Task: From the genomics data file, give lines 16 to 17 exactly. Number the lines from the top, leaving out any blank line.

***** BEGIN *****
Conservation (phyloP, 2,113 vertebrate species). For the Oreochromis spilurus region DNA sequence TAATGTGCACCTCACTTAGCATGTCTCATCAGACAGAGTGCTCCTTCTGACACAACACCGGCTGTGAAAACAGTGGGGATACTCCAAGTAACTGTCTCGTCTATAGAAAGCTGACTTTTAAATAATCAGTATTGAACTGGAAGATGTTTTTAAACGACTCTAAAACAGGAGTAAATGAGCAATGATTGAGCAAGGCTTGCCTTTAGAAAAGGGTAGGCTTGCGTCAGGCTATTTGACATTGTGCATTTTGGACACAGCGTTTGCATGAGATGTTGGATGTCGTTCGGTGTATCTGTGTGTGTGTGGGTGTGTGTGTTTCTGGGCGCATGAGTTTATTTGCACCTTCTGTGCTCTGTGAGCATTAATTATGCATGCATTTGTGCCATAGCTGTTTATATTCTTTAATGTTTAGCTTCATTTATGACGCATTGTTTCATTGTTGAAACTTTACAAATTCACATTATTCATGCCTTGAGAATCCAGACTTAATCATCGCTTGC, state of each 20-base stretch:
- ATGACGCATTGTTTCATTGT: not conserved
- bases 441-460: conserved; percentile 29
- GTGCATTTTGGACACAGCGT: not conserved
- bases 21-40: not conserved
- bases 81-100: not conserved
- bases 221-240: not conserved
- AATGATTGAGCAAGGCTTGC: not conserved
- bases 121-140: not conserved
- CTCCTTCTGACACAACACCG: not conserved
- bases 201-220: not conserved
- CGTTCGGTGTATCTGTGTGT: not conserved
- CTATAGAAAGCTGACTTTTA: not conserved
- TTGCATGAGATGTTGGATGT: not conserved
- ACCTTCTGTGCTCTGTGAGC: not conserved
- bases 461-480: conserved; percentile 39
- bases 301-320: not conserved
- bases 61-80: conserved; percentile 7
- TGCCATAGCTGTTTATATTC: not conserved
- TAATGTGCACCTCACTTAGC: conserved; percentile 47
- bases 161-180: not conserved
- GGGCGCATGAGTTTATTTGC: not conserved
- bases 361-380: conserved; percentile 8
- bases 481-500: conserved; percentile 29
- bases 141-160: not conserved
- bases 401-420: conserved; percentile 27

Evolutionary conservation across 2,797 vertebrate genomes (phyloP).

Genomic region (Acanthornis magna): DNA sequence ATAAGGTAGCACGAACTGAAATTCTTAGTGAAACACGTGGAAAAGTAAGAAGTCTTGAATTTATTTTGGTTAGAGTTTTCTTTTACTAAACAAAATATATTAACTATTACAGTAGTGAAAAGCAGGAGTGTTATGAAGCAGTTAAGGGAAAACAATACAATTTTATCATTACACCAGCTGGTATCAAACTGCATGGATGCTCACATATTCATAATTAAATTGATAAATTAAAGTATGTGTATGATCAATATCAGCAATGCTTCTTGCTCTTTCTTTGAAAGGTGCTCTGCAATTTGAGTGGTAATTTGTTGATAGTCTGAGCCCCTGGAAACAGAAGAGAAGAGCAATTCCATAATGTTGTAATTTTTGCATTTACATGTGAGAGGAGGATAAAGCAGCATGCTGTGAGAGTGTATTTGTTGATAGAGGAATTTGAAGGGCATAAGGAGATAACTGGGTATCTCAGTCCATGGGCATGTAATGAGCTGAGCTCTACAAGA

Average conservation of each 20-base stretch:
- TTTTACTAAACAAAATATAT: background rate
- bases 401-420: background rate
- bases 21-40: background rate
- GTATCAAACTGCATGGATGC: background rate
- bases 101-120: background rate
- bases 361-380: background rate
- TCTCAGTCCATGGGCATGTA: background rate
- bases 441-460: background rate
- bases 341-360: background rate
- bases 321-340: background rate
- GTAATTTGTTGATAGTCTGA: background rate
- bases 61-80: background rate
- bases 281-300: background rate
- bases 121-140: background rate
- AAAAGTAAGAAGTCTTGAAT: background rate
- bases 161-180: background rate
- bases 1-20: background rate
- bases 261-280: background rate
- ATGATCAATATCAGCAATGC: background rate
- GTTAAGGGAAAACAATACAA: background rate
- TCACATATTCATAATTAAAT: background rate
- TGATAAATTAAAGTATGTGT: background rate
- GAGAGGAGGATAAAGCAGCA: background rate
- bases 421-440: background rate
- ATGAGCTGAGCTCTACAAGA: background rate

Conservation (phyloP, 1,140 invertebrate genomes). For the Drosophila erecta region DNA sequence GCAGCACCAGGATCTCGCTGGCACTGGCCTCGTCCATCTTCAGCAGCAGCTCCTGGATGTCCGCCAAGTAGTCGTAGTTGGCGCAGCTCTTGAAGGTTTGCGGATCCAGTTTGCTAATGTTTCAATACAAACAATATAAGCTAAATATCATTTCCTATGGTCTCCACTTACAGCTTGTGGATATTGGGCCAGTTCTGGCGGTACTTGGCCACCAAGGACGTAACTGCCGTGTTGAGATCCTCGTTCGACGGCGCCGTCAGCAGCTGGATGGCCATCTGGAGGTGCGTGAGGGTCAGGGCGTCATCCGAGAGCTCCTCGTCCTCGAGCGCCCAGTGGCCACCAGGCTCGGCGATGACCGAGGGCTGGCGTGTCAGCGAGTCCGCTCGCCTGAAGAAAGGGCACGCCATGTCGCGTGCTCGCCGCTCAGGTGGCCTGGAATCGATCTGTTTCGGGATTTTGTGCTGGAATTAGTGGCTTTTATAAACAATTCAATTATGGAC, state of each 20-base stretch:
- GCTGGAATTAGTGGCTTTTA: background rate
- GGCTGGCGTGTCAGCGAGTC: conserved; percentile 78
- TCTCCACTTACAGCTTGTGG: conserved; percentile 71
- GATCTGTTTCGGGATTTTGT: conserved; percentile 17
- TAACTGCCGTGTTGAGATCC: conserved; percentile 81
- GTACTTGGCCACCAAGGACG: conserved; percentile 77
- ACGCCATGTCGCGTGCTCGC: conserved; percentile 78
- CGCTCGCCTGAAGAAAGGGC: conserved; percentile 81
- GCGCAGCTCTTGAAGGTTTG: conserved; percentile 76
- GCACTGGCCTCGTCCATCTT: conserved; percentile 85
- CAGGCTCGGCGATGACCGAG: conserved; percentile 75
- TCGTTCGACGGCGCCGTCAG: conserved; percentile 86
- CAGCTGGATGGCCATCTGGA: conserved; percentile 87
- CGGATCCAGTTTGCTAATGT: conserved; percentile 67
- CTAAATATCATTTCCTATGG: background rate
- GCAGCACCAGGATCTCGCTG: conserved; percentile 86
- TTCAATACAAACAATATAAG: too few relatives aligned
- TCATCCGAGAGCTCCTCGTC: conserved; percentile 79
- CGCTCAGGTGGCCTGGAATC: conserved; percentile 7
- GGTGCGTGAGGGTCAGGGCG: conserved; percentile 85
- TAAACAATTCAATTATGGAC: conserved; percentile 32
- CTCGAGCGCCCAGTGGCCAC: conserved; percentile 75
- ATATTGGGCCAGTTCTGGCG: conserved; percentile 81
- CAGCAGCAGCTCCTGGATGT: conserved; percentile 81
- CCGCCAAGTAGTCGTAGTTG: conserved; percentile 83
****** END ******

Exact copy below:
- bases 461-480: conserved; percentile 39
- bases 301-320: not conserved